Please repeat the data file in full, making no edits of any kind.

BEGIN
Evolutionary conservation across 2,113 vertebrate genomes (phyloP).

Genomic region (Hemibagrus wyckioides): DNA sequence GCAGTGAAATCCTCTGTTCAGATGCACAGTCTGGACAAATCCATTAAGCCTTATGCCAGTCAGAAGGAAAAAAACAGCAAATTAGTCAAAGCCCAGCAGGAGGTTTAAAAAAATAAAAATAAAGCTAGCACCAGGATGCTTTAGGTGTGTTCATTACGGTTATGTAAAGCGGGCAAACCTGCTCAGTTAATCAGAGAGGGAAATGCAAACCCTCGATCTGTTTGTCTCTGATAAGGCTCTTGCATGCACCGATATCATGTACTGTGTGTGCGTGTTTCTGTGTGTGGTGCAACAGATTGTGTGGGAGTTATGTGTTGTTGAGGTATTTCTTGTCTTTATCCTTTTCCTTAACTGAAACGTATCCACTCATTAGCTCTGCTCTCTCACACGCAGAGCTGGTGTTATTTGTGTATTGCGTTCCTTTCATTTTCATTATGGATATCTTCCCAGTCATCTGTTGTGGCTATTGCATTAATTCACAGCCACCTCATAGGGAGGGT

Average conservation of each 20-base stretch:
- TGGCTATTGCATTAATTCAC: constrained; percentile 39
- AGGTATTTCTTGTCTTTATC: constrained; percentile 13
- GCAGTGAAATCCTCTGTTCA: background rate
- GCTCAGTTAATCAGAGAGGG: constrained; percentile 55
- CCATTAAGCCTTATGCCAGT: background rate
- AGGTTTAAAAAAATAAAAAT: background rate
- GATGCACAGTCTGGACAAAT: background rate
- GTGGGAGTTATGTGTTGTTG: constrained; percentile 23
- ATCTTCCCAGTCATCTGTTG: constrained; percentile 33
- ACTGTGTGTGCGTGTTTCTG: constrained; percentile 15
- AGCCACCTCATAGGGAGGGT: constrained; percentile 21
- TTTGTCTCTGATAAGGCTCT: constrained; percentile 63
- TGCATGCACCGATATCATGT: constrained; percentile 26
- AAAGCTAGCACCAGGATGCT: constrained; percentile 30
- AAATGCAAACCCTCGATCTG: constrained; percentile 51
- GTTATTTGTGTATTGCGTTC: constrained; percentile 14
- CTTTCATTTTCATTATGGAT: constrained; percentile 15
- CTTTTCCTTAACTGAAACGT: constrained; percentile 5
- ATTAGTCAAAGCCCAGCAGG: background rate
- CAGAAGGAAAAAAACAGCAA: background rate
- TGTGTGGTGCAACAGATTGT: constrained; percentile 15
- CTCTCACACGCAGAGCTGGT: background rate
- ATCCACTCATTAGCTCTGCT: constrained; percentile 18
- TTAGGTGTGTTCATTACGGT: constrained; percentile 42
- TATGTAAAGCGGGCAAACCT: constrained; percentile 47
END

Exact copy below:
Evolutionary conservation across 2,113 vertebrate genomes (phyloP).

Genomic region (Hemibagrus wyckioides): DNA sequence GCAGTGAAATCCTCTGTTCAGATGCACAGTCTGGACAAATCCATTAAGCCTTATGCCAGTCAGAAGGAAAAAAACAGCAAATTAGTCAAAGCCCAGCAGGAGGTTTAAAAAAATAAAAATAAAGCTAGCACCAGGATGCTTTAGGTGTGTTCATTACGGTTATGTAAAGCGGGCAAACCTGCTCAGTTAATCAGAGAGGGAAATGCAAACCCTCGATCTGTTTGTCTCTGATAAGGCTCTTGCATGCACCGATATCATGTACTGTGTGTGCGTGTTTCTGTGTGTGGTGCAACAGATTGTGTGGGAGTTATGTGTTGTTGAGGTATTTCTTGTCTTTATCCTTTTCCTTAACTGAAACGTATCCACTCATTAGCTCTGCTCTCTCACACGCAGAGCTGGTGTTATTTGTGTATTGCGTTCCTTTCATTTTCATTATGGATATCTTCCCAGTCATCTGTTGTGGCTATTGCATTAATTCACAGCCACCTCATAGGGAGGGT

Average conservation of each 20-base stretch:
- TGGCTATTGCATTAATTCAC: constrained; percentile 39
- AGGTATTTCTTGTCTTTATC: constrained; percentile 13
- GCAGTGAAATCCTCTGTTCA: background rate
- GCTCAGTTAATCAGAGAGGG: constrained; percentile 55
- CCATTAAGCCTTATGCCAGT: background rate
- AGGTTTAAAAAAATAAAAAT: background rate
- GATGCACAGTCTGGACAAAT: background rate
- GTGGGAGTTATGTGTTGTTG: constrained; percentile 23
- ATCTTCCCAGTCATCTGTTG: constrained; percentile 33
- ACTGTGTGTGCGTGTTTCTG: constrained; percentile 15
- AGCCACCTCATAGGGAGGGT: constrained; percentile 21
- TTTGTCTCTGATAAGGCTCT: constrained; percentile 63
- TGCATGCACCGATATCATGT: constrained; percentile 26
- AAAGCTAGCACCAGGATGCT: constrained; percentile 30
- AAATGCAAACCCTCGATCTG: constrained; percentile 51
- GTTATTTGTGTATTGCGTTC: constrained; percentile 14
- CTTTCATTTTCATTATGGAT: constrained; percentile 15
- CTTTTCCTTAACTGAAACGT: constrained; percentile 5
- ATTAGTCAAAGCCCAGCAGG: background rate
- CAGAAGGAAAAAAACAGCAA: background rate
- TGTGTGGTGCAACAGATTGT: constrained; percentile 15
- CTCTCACACGCAGAGCTGGT: background rate
- ATCCACTCATTAGCTCTGCT: constrained; percentile 18
- TTAGGTGTGTTCATTACGGT: constrained; percentile 42
- TATGTAAAGCGGGCAAACCT: constrained; percentile 47